The Anchoring Bias Can Get Talks off to a Strong Start

Posted by & filed under Negotiation Skills.

Should you make the first offer in a negotiation? Typically yes, abundant research on the anchoring bias suggests. What is anchoring in negotiation? In negotiations centered on price or another figure, the party who moves first typically benefits by “anchoring” the discussion that follows on her offer—even if the anchor is arbitrary. For example, the … Read  

Compensation Negotiation Tips for Salary Bargaining

Posted by & filed under Salary Negotiations.

Job candidates are often eager for compensation negotiation tips, and with good reason: they tend to be at a bargaining disadvantage relative to the hiring organization. Due to the well-documented anchoring effect, the first figure introduced into the discussion can strongly influence the final outcome—and the wage or wage range cited by employers is likely … Read  

Deal Design Guidelines: Set Yourself Up for a Better Deal

Posted by & filed under Dealmaking.

Without realizing it, we leave many of our most important decisions in negotiation up to chance. When talking to a potential negotiating partner, we may assume that we have met the best person possible to do this particular deal. We make tacit assumptions about whether we’ll negotiate in person, what we’ll discuss, how long the … Read  

What is the Anchoring Bias?

Posted by & filed under Negotiation Skills.

It may be the most burning question in business negotiation: Should you make the first offer? Traditionally, negotiators were advised to wait for the other side to make a first offer. According to this reasoning, the other side’s offer gives you valuable information about his goals and alternatives. More recently, however, research on the anchoring bias has … Read  

Leadership Style Assessment: Road Map for Podemos in Spain

Posted by & filed under Leadership Skills.

The skills required for honing an effective participative leadership style have a great deal in common with those used by good negotiators. Following the May 24, 2015 municipal elections in Spain, all of those skills are being put to the test. The elections delivered a stunning rebuke to the incumbent conservative Popular Party of Mariano … Read  

Satisficing and Negotiation

Posted by & filed under Business Negotiations.

It stands to reason that devoting less time to relatively unimportant choices should free you up for more meaningful pursuits and increase your overall satisfaction. But how does the concept of satisficing apply to your most important decisions and negotiations? … Read  

When Forming First Offers, Take Precision into Account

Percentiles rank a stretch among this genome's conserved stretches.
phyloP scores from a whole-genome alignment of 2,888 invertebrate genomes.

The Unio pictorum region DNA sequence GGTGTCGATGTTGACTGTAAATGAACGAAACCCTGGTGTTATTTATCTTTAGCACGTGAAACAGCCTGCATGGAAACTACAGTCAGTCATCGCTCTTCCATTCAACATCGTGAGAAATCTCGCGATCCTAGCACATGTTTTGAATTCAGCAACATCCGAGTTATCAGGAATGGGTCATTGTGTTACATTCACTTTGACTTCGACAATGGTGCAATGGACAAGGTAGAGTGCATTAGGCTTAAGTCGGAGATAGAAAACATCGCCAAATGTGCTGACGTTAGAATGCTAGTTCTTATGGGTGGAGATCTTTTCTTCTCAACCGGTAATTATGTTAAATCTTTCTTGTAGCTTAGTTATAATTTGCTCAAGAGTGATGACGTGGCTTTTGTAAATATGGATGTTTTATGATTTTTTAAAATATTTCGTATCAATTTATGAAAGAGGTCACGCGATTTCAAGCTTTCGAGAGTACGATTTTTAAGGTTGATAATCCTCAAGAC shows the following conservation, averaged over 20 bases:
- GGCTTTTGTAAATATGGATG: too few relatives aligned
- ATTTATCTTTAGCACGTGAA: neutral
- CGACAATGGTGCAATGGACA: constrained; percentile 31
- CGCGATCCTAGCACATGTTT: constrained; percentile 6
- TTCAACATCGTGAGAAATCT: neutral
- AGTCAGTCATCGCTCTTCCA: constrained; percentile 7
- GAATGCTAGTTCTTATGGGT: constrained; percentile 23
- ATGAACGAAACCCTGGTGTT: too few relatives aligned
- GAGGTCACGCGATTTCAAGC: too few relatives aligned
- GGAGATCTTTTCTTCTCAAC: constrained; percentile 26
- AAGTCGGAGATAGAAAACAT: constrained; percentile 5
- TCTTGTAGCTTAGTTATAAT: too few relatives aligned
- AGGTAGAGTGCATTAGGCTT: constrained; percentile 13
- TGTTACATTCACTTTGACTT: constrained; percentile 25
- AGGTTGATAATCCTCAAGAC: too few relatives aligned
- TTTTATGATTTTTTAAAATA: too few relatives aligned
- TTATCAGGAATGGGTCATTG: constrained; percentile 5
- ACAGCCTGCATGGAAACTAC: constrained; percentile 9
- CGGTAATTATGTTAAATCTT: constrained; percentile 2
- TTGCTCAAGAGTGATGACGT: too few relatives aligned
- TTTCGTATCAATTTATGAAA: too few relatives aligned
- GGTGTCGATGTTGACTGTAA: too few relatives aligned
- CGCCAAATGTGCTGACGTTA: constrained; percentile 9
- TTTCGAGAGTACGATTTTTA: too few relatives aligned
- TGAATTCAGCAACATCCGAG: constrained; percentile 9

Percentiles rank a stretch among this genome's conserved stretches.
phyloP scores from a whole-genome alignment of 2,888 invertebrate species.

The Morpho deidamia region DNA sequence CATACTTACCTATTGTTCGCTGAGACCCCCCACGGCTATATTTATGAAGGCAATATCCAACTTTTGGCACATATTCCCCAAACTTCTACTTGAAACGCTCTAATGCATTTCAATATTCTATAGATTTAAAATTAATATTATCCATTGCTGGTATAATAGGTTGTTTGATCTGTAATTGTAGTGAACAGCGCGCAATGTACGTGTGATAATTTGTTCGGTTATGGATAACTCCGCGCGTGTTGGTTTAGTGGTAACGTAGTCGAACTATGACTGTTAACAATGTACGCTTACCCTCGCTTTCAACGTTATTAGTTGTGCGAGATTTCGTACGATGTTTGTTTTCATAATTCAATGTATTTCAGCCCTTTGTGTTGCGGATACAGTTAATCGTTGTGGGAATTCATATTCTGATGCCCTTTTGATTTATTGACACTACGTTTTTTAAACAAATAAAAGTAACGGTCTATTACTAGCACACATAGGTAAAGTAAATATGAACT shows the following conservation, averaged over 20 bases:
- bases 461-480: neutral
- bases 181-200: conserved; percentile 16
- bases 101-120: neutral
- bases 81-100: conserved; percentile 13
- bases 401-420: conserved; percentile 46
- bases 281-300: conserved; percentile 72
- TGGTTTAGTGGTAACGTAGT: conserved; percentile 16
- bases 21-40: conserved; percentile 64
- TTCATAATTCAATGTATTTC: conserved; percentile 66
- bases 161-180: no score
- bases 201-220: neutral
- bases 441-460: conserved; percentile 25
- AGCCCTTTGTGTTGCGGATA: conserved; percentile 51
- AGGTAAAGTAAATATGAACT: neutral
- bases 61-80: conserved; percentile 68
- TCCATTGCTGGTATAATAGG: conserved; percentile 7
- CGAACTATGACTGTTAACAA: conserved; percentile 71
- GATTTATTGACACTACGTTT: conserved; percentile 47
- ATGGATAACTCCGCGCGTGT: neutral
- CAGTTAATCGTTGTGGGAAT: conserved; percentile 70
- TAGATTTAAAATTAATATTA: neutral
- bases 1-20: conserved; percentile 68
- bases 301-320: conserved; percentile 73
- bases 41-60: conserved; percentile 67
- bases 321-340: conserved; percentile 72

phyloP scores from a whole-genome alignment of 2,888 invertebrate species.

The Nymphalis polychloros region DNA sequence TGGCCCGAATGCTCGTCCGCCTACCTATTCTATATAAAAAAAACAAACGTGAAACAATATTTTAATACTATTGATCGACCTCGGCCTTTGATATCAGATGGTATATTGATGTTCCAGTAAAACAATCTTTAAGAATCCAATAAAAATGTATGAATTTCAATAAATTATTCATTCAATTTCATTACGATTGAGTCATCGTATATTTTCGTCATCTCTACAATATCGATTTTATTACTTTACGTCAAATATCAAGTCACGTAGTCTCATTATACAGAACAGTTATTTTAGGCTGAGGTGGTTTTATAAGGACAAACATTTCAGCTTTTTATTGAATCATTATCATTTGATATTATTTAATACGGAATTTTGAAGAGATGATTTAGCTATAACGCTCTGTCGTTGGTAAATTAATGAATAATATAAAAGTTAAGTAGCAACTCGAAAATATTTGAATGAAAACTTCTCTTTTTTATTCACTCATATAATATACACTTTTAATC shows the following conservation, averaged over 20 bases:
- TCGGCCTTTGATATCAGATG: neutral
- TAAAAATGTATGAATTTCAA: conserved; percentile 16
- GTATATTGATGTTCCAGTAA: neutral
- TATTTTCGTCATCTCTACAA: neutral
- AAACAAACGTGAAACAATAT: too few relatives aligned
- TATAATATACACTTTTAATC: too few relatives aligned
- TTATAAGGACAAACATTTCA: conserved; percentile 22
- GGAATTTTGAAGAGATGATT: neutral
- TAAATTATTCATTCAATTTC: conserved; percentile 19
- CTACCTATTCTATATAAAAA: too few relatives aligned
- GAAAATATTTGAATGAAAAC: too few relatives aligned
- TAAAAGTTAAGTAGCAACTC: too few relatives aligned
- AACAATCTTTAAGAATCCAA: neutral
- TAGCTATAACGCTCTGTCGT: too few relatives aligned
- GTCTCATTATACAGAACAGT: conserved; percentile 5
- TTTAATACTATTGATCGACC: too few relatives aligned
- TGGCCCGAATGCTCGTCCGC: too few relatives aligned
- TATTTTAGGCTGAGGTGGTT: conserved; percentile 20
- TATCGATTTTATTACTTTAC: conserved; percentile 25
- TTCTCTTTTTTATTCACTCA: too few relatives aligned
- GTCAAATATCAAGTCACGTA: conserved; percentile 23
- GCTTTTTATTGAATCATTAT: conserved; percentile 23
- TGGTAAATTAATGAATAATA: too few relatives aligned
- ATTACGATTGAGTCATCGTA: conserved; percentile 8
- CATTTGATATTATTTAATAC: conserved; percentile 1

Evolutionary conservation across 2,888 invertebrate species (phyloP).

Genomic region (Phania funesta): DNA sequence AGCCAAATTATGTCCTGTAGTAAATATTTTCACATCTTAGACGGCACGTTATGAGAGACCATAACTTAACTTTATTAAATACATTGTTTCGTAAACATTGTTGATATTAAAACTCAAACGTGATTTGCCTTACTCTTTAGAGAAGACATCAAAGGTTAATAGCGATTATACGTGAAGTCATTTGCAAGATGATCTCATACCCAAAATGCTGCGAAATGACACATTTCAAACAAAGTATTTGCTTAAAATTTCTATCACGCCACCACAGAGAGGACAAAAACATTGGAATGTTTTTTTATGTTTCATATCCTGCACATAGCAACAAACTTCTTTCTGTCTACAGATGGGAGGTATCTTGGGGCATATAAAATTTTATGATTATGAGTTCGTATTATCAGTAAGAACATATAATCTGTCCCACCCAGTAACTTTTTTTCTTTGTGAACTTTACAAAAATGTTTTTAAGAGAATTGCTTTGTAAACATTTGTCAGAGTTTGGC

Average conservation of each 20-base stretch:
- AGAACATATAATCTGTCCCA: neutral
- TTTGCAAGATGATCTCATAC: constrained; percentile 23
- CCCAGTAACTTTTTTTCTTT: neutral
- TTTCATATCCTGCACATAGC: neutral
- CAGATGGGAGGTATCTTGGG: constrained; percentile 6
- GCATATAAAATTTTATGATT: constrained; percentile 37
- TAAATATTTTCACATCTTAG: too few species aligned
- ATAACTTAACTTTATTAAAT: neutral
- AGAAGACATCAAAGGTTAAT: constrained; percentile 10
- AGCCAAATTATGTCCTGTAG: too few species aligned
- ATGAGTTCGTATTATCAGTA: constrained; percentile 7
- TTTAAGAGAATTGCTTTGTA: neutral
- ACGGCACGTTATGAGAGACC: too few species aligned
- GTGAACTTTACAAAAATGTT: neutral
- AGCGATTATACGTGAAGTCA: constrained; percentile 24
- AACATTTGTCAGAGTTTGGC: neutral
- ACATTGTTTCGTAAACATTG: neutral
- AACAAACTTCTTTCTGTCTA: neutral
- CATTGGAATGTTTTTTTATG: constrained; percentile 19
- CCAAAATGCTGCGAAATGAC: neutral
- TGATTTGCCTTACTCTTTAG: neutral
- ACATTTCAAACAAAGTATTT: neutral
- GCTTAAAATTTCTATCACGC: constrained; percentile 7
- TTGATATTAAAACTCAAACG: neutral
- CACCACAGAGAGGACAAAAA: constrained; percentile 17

Posted by & filed under Dealmaking.

What should your first offer be in a negotiation? The question doubtless has led to sleepless nights for negotiators who understand that the first offer in a negotiation tends to have a strong anchoring effect on the haggling that may follow. Because even extreme offers can pull the discussion in their direction, the question of how … Read  

A Negotiation Back on the Rails with Transactional Leadership

Posted by & filed under Leadership Skills.

Crumbling transportation infrastructure has become a serious issue across the country. Nowhere is this problem more acute than the nation’s capitol, where the forty year-old Metro has been plagued by ineffective, bureaucratic leadership, and is now on the verge of collapse. New Metro Chairman Jack Evans aims to tackle those problems head-on, but he drew … Read  

Tough Negotiation Tips from Jennifer Aniston?

Posted by & filed under Negotiation Skills.

Fans of the television show Friends got a treat last month when Netflix made all 236 episodes of the blockbuster hit available to stream online. At first glance actors Lisa Kudrow, Jennifer Aniston and the rest of the star-studded cast might not be your first pick to peg as formidable negotiators, but at the height … Read  

How Mental Shortcuts Lead to Misjudging

Posted by & filed under Negotiation Skills.

Judges don’t make decisions based on a thorough accounting of all the relevant and available information. Instead, like all of us, they rely on heuristics – simple mental shortcuts – to make decisions. As many past articles have noted, heuristics often lead to good decisions, but they can also create cognitive blinders that produce systematic … Read  

Knowledge of Biases as an Influencing Tool

Posted by & filed under Negotiation Skills.

Past Negotiation articles have highlighted many of the cognitive biases likely to confront negotiators. Work by researchers Russell B. Korobkin of UCLA and Chris P. Guthrie of Vanderbilt University suggests how to turn knowledge of four specific biases into tools of persuasion. … Read